After a couple days of driving, Christine and Rayona arrive in Montana. Less than a mile before they reach Aunt Ida’s, Christine accidentally drives the Volaré into a dip in the road, and it stalls. The car will not start up again, so they start walking. Aunt Ida is not glad to see Christine and asks her for three reasons why she should welcome Christine home. Christine gives two reasons—that she is Ida’s daughter and that she needs a place to stay—but as a third reason she can only think of “go fuck yourself anyway.” After she spits this third reason at Ida, Christine turns and runs back down the road. Rayona tries to follow her but cannot keep up. A passing pickup truck stops for Christine, and Rayona collapses furiously into the dirt by the side of the road. Aunt Ida comes for Rayona, and the two walk back toward the house.
Rayona’s portrayal of her mother’s actions continues to be less than flattering. She finds Christine’s membership to Village Video absurd since they do not own a VCR. From Rayona’s point of view, Christine’s enthusiasm over the membership deal at Village Video seems impractical and ridiculous. In addition, Christine’s decision to put Rayona’s name on the membership seems rather selfish, especially when she comes back a week later and rents two videos with no intention of returning them—Christine’s own interpretation of what “lifetime membership” means.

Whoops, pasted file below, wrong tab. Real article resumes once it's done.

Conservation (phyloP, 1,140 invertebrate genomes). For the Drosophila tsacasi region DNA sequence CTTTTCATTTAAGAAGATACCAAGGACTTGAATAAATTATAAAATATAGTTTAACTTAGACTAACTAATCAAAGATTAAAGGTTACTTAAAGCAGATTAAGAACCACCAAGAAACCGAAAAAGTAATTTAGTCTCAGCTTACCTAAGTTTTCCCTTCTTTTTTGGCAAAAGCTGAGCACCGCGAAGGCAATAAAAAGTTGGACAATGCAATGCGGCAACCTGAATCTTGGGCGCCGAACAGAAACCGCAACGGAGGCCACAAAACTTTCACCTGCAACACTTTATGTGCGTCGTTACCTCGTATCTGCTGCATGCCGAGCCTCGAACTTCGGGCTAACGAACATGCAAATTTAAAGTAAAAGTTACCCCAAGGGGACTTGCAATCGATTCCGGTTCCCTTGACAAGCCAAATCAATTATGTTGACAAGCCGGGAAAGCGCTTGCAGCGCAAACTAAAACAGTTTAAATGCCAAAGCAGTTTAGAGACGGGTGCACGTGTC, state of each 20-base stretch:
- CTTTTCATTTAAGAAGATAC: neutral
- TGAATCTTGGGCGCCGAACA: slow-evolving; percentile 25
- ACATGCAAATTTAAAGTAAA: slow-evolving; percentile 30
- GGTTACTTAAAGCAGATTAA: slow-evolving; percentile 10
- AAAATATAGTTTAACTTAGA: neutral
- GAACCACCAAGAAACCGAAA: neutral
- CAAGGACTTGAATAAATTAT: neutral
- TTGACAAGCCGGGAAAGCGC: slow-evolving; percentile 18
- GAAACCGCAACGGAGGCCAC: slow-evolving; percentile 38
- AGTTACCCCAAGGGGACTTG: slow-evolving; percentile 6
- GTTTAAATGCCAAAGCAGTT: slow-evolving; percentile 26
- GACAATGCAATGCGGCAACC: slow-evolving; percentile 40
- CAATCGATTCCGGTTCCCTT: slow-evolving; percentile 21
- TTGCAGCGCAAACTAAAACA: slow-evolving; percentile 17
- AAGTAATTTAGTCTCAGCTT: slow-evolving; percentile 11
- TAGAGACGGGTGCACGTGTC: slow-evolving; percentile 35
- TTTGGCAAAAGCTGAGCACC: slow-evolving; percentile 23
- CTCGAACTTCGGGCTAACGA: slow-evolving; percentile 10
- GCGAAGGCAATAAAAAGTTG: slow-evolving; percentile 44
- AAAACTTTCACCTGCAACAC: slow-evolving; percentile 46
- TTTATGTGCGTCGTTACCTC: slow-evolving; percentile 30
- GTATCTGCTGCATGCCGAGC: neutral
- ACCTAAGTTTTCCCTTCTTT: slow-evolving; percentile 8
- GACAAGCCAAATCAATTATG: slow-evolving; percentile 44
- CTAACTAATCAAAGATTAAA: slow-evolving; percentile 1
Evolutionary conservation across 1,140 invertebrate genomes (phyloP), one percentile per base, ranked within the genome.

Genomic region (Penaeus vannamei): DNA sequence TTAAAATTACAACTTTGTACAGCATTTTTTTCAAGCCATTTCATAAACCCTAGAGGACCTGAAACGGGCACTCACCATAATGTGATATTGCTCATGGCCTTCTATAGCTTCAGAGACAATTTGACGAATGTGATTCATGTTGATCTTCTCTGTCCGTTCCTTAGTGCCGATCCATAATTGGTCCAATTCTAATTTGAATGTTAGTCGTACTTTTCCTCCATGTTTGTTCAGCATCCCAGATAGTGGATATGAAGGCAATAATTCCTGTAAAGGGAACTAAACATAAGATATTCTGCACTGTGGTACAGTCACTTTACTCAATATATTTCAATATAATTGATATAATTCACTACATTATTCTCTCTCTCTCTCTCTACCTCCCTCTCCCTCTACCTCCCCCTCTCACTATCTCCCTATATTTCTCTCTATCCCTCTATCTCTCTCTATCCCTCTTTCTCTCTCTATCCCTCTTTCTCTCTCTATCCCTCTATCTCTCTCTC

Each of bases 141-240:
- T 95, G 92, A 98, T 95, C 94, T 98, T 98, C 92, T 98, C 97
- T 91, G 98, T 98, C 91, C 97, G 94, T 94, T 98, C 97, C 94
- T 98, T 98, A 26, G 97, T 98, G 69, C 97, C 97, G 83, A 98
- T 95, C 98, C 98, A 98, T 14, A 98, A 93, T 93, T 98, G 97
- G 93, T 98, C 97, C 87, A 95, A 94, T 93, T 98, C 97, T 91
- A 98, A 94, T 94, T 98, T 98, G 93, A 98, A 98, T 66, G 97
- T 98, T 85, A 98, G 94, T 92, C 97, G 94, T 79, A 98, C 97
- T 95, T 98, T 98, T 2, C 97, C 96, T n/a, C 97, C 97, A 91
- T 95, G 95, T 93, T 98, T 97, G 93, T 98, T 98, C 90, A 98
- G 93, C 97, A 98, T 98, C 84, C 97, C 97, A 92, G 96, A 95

As Christine and Rayona drive away from Seattle, Rayona’s already severe sense of isolation becomes even more profound. Leaving Seattle gives Rayona the opportunity to reflect that she has never stayed anywhere long enough to have friends. She has always been the new kid, avoided because she is “[t]oo big, too smart, not Black, not Indian, not friendly.” Elgin, her father, is the only person in Seattle Rayona might conceivably miss, but she has largely given up on him. The only person Rayona has is her mother, which makes Rayona’s increasing disillusionment with and eventual abandonment by Christine all the more poignant. Without her mother, Rayona feels rootless and cast adrift. Infuriated and confused after Christine leaves her at the end of the chapter, Rayona has difficulty finding an appropriate outlet for her feelings. She can only tear at the ground and scream incoherently at Aunt Ida. It is not until Ida takes Rayona into her arms that Rayona is grounded again. Rayona’s search for belonging has suddenly become more precarious, as she has been separated from Christine, the most stable influence in her life up to this point. All her life, her circle of family and friends has consisted almost exclusively of her mother. Left to her own devices now, Rayona must find something new to hold on to.